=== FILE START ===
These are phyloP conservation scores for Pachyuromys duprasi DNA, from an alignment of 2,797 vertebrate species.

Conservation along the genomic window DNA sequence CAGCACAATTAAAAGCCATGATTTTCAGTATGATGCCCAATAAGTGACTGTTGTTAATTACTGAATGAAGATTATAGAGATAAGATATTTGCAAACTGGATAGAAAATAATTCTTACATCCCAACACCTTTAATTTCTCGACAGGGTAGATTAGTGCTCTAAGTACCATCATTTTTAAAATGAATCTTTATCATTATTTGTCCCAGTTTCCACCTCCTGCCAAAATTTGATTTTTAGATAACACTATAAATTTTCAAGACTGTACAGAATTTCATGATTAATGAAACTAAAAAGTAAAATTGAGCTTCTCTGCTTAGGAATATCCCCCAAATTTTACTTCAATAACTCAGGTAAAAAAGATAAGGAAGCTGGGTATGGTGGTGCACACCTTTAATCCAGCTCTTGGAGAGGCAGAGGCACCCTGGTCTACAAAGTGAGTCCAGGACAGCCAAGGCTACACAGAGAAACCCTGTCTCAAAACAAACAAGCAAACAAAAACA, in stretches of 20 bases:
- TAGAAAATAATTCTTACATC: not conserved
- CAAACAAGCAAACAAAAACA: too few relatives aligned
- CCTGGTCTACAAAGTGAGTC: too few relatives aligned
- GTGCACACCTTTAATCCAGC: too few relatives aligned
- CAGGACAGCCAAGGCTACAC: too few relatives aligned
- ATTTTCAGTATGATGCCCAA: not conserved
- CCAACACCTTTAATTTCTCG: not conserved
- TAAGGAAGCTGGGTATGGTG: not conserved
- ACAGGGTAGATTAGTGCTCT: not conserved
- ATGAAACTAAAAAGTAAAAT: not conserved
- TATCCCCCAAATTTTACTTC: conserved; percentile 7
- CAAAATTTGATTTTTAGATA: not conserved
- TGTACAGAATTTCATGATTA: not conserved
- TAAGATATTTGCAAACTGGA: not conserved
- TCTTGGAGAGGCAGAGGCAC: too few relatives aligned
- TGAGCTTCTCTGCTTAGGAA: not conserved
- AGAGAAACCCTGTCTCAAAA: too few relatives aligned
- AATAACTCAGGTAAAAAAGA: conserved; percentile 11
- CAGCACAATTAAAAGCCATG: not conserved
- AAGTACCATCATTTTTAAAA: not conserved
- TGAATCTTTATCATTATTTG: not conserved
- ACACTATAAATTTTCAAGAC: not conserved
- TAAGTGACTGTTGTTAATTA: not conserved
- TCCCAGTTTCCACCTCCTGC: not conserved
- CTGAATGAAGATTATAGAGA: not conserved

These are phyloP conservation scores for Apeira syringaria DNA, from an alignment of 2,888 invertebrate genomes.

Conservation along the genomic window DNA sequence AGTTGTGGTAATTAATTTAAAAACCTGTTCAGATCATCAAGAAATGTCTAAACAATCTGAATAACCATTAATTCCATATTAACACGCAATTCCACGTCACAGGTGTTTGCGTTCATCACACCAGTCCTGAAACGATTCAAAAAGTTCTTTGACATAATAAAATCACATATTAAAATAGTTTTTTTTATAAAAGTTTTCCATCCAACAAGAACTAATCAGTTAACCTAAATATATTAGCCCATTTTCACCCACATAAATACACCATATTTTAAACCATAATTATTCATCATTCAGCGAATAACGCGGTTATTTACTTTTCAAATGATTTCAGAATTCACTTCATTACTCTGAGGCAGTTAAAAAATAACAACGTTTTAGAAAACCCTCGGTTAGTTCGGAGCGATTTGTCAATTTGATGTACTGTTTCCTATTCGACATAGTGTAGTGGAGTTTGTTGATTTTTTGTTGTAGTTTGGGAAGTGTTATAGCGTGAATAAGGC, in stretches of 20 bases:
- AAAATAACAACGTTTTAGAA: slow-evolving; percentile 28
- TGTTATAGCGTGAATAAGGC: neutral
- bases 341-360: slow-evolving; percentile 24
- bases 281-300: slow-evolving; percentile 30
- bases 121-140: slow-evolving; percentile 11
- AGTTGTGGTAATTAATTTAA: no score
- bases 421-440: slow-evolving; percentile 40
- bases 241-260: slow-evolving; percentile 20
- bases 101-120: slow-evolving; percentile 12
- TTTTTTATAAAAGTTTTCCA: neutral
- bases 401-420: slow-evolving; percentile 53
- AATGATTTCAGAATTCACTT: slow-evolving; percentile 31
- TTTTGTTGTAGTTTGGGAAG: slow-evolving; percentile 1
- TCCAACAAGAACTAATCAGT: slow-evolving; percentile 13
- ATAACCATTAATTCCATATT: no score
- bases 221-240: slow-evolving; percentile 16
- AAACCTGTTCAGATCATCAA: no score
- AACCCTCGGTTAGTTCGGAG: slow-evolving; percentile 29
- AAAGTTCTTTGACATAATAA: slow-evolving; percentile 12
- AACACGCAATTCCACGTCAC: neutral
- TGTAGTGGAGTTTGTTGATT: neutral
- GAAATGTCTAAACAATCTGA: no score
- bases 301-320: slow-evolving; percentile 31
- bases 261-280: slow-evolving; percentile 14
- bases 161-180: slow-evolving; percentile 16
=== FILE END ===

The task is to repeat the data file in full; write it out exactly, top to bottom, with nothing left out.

These are phyloP conservation scores for Pachyuromys duprasi DNA, from an alignment of 2,797 vertebrate species.

Conservation along the genomic window DNA sequence CAGCACAATTAAAAGCCATGATTTTCAGTATGATGCCCAATAAGTGACTGTTGTTAATTACTGAATGAAGATTATAGAGATAAGATATTTGCAAACTGGATAGAAAATAATTCTTACATCCCAACACCTTTAATTTCTCGACAGGGTAGATTAGTGCTCTAAGTACCATCATTTTTAAAATGAATCTTTATCATTATTTGTCCCAGTTTCCACCTCCTGCCAAAATTTGATTTTTAGATAACACTATAAATTTTCAAGACTGTACAGAATTTCATGATTAATGAAACTAAAAAGTAAAATTGAGCTTCTCTGCTTAGGAATATCCCCCAAATTTTACTTCAATAACTCAGGTAAAAAAGATAAGGAAGCTGGGTATGGTGGTGCACACCTTTAATCCAGCTCTTGGAGAGGCAGAGGCACCCTGGTCTACAAAGTGAGTCCAGGACAGCCAAGGCTACACAGAGAAACCCTGTCTCAAAACAAACAAGCAAACAAAAACA, in stretches of 20 bases:
- TAGAAAATAATTCTTACATC: not conserved
- CAAACAAGCAAACAAAAACA: too few relatives aligned
- CCTGGTCTACAAAGTGAGTC: too few relatives aligned
- GTGCACACCTTTAATCCAGC: too few relatives aligned
- CAGGACAGCCAAGGCTACAC: too few relatives aligned
- ATTTTCAGTATGATGCCCAA: not conserved
- CCAACACCTTTAATTTCTCG: not conserved
- TAAGGAAGCTGGGTATGGTG: not conserved
- ACAGGGTAGATTAGTGCTCT: not conserved
- ATGAAACTAAAAAGTAAAAT: not conserved
- TATCCCCCAAATTTTACTTC: conserved; percentile 7
- CAAAATTTGATTTTTAGATA: not conserved
- TGTACAGAATTTCATGATTA: not conserved
- TAAGATATTTGCAAACTGGA: not conserved
- TCTTGGAGAGGCAGAGGCAC: too few relatives aligned
- TGAGCTTCTCTGCTTAGGAA: not conserved
- AGAGAAACCCTGTCTCAAAA: too few relatives aligned
- AATAACTCAGGTAAAAAAGA: conserved; percentile 11
- CAGCACAATTAAAAGCCATG: not conserved
- AAGTACCATCATTTTTAAAA: not conserved
- TGAATCTTTATCATTATTTG: not conserved
- ACACTATAAATTTTCAAGAC: not conserved
- TAAGTGACTGTTGTTAATTA: not conserved
- TCCCAGTTTCCACCTCCTGC: not conserved
- CTGAATGAAGATTATAGAGA: not conserved

These are phyloP conservation scores for Apeira syringaria DNA, from an alignment of 2,888 invertebrate genomes.

Conservation along the genomic window DNA sequence AGTTGTGGTAATTAATTTAAAAACCTGTTCAGATCATCAAGAAATGTCTAAACAATCTGAATAACCATTAATTCCATATTAACACGCAATTCCACGTCACAGGTGTTTGCGTTCATCACACCAGTCCTGAAACGATTCAAAAAGTTCTTTGACATAATAAAATCACATATTAAAATAGTTTTTTTTATAAAAGTTTTCCATCCAACAAGAACTAATCAGTTAACCTAAATATATTAGCCCATTTTCACCCACATAAATACACCATATTTTAAACCATAATTATTCATCATTCAGCGAATAACGCGGTTATTTACTTTTCAAATGATTTCAGAATTCACTTCATTACTCTGAGGCAGTTAAAAAATAACAACGTTTTAGAAAACCCTCGGTTAGTTCGGAGCGATTTGTCAATTTGATGTACTGTTTCCTATTCGACATAGTGTAGTGGAGTTTGTTGATTTTTTGTTGTAGTTTGGGAAGTGTTATAGCGTGAATAAGGC, in stretches of 20 bases:
- AAAATAACAACGTTTTAGAA: slow-evolving; percentile 28
- TGTTATAGCGTGAATAAGGC: neutral
- bases 341-360: slow-evolving; percentile 24
- bases 281-300: slow-evolving; percentile 30
- bases 121-140: slow-evolving; percentile 11
- AGTTGTGGTAATTAATTTAA: no score
- bases 421-440: slow-evolving; percentile 40
- bases 241-260: slow-evolving; percentile 20
- bases 101-120: slow-evolving; percentile 12
- TTTTTTATAAAAGTTTTCCA: neutral
- bases 401-420: slow-evolving; percentile 53
- AATGATTTCAGAATTCACTT: slow-evolving; percentile 31
- TTTTGTTGTAGTTTGGGAAG: slow-evolving; percentile 1
- TCCAACAAGAACTAATCAGT: slow-evolving; percentile 13
- ATAACCATTAATTCCATATT: no score
- bases 221-240: slow-evolving; percentile 16
- AAACCTGTTCAGATCATCAA: no score
- AACCCTCGGTTAGTTCGGAG: slow-evolving; percentile 29
- AAAGTTCTTTGACATAATAA: slow-evolving; percentile 12
- AACACGCAATTCCACGTCAC: neutral
- TGTAGTGGAGTTTGTTGATT: neutral
- GAAATGTCTAAACAATCTGA: no score
- bases 301-320: slow-evolving; percentile 31
- bases 261-280: slow-evolving; percentile 14
- bases 161-180: slow-evolving; percentile 16